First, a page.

A 2.3% excise tax on medical devices is among the many aspects of the Affordable Care Act (ACA) likely to be repealed during the current congressional session. The tax was collected starting in 2013, with the intention of offsetting expected ACA-driven profits for companies benefiting from expanded federally-funded Medicare and Medicaid payments. However, Congress passed a two-year repeal of the tax that was enacted in 2015 in an effort led by legislators representing states, like Minnesota, with robust medical device industries. According to the Star Tribune, "With [medical device excise tax] collections set to start again in January 2018, [Republican GOP Representative Erik] Paulsen is going for the coup de grace with a GOP-controlled House, Senate and White House that have made repealing the ACA a top priority." The article notes that the bill's co-sponsors, Paulsen and Wisconsin Democrat Ron Kind, "adopted the industry’s talking points in opposing the tax as a job killer that also took money away from research and development."


Obamacare logo

Obama Lays Out Next Steps for the Affordable Care Act in JAMA

July 12, 2016

In an article that "is apparently the first by a sitting president to be published by the [Journal of the American Medical Association (JAMA)]" according to NPR, Barack Obama, JD, reviews the effects the Affordable Care Act (ACA) has had since it was passed in 2010. He notes, "Since the Affordable Care Act became law, the uninsured rate has declined by 43%, from 16.0% in 2010 to 9.1% in 2015, primarily because of the law’s reforms." The article goes on to describe remaining "major opportunities to improve the health care system," including offering a government-run insurance plan, the so-called public option, as part of the ACA. While Obama advocates for Congress to revisit the idea of "a public plan to compete alongside private insurers in areas of the country where competition is limited," the public option has been controversial thus far and was dropped from the health law prior to its passage because of fears it represented a step toward fully government-run system.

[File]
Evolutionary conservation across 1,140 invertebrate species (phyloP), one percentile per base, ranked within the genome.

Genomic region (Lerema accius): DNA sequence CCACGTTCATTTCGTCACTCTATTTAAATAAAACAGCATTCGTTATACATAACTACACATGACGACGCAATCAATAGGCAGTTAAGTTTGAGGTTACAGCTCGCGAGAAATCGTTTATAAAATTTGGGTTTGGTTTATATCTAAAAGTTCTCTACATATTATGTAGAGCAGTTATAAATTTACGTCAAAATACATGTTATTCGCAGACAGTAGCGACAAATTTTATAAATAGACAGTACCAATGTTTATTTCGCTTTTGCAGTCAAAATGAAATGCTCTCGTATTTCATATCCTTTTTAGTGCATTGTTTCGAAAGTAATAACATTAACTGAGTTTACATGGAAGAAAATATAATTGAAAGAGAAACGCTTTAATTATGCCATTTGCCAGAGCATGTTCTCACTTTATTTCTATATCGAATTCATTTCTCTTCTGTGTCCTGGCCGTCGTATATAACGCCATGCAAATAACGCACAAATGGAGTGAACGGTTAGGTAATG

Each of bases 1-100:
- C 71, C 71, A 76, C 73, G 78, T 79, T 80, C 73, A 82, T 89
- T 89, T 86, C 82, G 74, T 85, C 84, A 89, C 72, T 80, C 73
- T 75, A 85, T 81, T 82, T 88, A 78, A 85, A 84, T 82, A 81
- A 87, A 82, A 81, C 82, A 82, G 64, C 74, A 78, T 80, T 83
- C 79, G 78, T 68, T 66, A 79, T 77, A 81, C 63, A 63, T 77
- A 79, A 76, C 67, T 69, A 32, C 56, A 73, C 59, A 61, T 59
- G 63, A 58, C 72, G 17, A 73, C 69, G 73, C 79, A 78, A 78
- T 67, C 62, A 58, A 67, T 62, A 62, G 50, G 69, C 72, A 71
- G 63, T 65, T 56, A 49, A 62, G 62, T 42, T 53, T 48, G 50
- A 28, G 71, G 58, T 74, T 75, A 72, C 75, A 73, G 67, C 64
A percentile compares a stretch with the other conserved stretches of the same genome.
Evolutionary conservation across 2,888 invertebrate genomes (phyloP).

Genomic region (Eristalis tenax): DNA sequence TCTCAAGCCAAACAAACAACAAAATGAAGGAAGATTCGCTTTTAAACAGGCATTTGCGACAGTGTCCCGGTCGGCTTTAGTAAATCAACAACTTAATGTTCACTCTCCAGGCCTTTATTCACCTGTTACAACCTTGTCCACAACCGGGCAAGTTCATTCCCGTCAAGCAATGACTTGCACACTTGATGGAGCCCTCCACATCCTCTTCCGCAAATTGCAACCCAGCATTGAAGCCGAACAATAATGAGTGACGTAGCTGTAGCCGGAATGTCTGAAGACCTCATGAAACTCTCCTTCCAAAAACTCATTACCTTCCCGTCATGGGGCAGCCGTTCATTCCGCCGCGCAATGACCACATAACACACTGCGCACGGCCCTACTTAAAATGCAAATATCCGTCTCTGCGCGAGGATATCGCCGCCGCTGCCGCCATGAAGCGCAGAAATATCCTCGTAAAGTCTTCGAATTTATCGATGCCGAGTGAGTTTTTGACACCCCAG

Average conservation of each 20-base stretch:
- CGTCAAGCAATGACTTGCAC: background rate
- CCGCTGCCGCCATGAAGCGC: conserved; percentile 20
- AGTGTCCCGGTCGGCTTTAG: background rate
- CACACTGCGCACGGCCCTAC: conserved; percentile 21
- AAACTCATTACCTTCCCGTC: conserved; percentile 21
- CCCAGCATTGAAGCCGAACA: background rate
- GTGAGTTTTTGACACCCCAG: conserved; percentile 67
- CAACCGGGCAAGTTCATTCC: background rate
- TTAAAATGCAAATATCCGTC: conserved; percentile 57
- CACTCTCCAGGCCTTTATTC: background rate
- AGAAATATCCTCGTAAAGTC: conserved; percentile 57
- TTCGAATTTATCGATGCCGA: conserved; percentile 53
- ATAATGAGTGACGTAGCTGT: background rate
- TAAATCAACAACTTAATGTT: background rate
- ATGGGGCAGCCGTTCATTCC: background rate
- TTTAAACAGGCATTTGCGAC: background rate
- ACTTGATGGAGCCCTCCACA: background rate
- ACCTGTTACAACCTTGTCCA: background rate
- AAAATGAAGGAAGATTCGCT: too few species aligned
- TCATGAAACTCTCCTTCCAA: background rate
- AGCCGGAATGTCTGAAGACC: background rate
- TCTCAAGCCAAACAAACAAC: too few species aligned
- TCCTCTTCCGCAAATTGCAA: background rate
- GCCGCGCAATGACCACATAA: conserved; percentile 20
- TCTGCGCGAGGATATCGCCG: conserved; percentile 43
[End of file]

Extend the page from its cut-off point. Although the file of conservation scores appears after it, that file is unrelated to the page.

Prof. Don Postema

"Ethics, the Electronic Health Record, and Karl Marx"

March 14, 2016

On Friday, March 11, Don Postema, PhD described how Karl Marx can help us understand the alienation providers experience when working with electronic health records (EHRs). While EHRs are intended to improve the efficiency and safety of health care practices, they have raised concerns about confidentiality issues related to data theft and the computer’s intrusion into the clinician-patient relationship. Dr. Postema, HealthPartner's Program Director of Medical Ethics, discussed these challenges and asked, "can the EHR be humanized?" His lecture was sponsored by Consortium member the Center for Bioethics; more information here